While the world’s gaze remains focused on Lebanon, less than 200 kilometers south in Gaza, a human time bomb is ticking. Some 1.4 million people in Gaza – more than half of them children – are packed inside one of the world’s most densely populated areas with no freedom of movement and no place to run, no place to hide. With access virtually cut off since late June, poverty, unemployment, shortages and desperation in Gaza are mounting. Sadly, what is most needed in Gaza today is precisely what is most lacking: hope.
Earlier in September, 35 nations, joined by the UN, Red Cross movement and non-governmental organizations, met in Stockholm to help restore some small measure of hope for the people of Gaza. Donor nations pledged an additional $116 million for urgent humanitarian needs in the Occupied Palestinian Territories, with half of that going toward the UN’s $384 million appeal. While we commend donors for this step forward, the people of Gaza need much more – and soon. The UN’s humanitarian appeal is still 42 percent unfunded despite warnings of a rapidly worsening situation that could push many families in Gaza over the brink.
Since the Israeli operation “Summer Rain began in late June in response to the kidnapping of an Israeli Defense Force (IDF) soldier, one Israeli soldier has been killed. During that same time, 235 Palestinians have been killed, 46 of whom were children. Every loss of life must be deplored. But there can be no doubt that the response, measured in the loss of civilian lives, is disproportionate. For Palestinians and Israelis alike, the consequences of this summer’s fighting are as lethal as they are corrosive to prospects for peace in this troubled region.
Air, sea and land access has been virtually cut off in Gaza. Movement of goods and people has come to a near stand-still. Power and water supplies, crippled by an Israeli Defense Force strike on the main power plant, are erratic and insufficient. Key civilian infrastructure has been crippled. Gaza today remains reliant on external sources of food and commercial supplies. Health conditions are deteriorating as supplies of clean water remain in short supply. As the Palestinian economy continues in a free fall, we can expect humanitarian conditions to worsen further.
Imagine you are a mother or father in Gaza, living in an area less than one-fourth the size of Greater London (1,620 square kilometers) with a population the size of Leeds (1.49 million) You cannot leave this small territory, and you cannot import or export goods. Your children live in constant fear of violence. Shortages of basic provisions, including water, increase the possibility of communicable disease outbreaks and add further strain to daily life. Every day, up to 185 artillery shells rain down on your territory. Every night, you see rockets shot off indiscriminately into Israel by militant groups. You know that when retaliation comes, you and your family may not be spared the effects. Now imagine you live in Israel every night, the rockets come crashing down. Armed groups continually undermine the very idea of your country, your daily life and your existence.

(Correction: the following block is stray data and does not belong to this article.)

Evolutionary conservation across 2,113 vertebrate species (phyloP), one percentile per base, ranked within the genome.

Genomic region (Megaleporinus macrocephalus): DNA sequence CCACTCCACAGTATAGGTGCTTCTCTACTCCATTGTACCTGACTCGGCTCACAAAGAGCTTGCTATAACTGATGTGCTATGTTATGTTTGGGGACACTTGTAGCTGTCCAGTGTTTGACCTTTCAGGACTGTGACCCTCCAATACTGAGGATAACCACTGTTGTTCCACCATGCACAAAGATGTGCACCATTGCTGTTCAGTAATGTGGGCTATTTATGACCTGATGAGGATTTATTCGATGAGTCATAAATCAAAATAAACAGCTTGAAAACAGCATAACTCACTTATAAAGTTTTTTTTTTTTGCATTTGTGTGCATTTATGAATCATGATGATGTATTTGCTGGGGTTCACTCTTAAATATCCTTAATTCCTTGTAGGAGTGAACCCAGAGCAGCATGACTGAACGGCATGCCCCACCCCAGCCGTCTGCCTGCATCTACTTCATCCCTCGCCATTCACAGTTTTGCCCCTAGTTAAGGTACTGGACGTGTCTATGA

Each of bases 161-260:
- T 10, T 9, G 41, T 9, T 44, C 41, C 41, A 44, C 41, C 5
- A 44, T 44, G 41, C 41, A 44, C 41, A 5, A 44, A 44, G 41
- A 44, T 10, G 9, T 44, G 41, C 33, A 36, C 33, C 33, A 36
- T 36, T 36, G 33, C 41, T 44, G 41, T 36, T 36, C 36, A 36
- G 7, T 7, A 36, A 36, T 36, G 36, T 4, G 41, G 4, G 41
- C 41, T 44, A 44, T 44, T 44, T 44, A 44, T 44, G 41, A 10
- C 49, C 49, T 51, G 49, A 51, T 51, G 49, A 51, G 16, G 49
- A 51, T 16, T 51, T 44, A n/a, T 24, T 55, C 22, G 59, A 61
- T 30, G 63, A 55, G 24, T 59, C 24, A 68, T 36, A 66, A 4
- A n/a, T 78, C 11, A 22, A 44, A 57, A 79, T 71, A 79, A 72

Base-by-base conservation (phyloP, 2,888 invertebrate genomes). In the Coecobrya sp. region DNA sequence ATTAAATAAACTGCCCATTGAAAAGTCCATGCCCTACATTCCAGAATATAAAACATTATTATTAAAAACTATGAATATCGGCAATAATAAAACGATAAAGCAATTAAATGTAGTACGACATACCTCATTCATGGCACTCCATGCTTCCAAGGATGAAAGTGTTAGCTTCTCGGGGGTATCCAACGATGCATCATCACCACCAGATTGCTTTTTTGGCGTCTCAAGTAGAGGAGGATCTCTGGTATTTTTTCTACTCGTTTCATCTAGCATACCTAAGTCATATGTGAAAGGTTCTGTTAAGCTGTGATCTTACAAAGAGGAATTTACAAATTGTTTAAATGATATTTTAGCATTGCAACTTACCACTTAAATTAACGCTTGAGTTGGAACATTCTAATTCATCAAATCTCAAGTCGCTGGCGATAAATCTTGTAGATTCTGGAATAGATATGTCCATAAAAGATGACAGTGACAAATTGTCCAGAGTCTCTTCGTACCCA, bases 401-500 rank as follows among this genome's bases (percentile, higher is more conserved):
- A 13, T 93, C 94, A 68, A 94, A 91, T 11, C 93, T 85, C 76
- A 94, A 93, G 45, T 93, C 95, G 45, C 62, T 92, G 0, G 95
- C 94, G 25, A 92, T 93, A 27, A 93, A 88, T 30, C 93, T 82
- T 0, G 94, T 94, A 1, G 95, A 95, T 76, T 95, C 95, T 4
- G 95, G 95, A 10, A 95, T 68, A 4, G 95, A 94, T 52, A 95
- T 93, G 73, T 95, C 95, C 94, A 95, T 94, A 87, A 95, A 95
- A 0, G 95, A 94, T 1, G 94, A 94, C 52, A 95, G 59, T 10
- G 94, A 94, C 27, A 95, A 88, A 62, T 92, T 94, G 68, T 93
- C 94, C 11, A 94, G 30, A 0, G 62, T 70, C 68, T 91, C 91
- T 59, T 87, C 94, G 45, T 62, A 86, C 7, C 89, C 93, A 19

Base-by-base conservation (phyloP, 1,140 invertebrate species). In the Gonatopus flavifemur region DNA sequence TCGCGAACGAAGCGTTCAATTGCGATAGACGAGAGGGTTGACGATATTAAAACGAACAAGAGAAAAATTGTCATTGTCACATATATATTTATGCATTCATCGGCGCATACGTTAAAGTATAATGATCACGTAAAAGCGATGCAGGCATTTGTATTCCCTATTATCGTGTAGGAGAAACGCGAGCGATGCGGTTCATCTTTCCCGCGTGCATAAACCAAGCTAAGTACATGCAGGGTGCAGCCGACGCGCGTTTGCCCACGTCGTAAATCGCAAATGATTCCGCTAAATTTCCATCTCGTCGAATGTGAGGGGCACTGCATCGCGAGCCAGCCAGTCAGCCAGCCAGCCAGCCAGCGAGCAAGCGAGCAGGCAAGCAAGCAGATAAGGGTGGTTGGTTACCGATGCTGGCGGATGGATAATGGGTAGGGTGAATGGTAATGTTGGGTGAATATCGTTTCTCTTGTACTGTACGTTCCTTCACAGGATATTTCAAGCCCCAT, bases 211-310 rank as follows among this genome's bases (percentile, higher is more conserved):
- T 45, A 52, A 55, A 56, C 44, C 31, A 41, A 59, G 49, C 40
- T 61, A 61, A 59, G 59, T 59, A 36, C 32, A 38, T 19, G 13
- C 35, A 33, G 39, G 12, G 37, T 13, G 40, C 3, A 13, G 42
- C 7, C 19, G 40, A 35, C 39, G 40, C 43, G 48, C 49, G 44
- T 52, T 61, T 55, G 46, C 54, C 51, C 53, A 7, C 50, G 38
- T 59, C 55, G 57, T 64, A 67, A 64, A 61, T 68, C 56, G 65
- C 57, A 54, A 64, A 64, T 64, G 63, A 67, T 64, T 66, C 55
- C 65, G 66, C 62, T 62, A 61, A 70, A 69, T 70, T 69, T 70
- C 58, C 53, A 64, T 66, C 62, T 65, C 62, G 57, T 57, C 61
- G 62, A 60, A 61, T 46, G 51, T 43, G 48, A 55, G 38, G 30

We believe it is in neither side’s interest to have violence prevail in Gaza and the West Bank, situated at the crossroads of so many of the world’s great cultures and religions.
To help defuse the ticking time bomb in Gaza, we need immediate action on three fronts: humanitarian, economic and political.
First, civilians and civilian infrastructure must be protected by all parties. We call upon the Israeli Government as the Occupying Power, the Palestinian Authority and all armed groups to uphold their responsibilities under international law.
Along with a cessation of hostilities, there must also be freedom of movement for civilians and humanitarian workers. For the population of Gaza, the perception of being trapped, of living in a cage, is intolerable, and fuels further desperation and despair. The Agreement on Movement and Access of Nov. 15 2005 must now be fully implemented.
Freedom of movement is also essential for aid workers to reach those in need throughout Gaza and the West Bank. The Karni Crossing, the main crossing point between Israel and Gaza, should be made a no-conflict, protected zone, open to the flow of essential goods for the Palestinian population. An independent third-party could be appointed to monitor this zone in order to address Israel’s legitimate security concerns. With the majority of Gaza’s population dependent on external aid for basic survival, unimpeded humanitarian access a matter of life or death.
On the economic front, we call on Israeli authorities to release the approximately $500 million in Palestinian tax and customs revenues they have withheld. These funds are urgently needed to meet humanitarian and economic needs.
But money alone is not the answer, of course, nor are humanitarian plasters [band-aids] on an open wound. In the end, only a return to the peace process and a durable, two-state political solution can bring hope and healing to this troubled area. The need is urgent. The time is now. It is a matter of solidarity and a matter of security for us all.
Jan Egeland is the United Nations Under-Secretary General for Humanitarian Affairs and Emergency Relief Coordinator. Jan Eliasson is the Foreign Minister of Sweden and the former UN Under-Secretary General for Humanitarian Affairs (1992-94).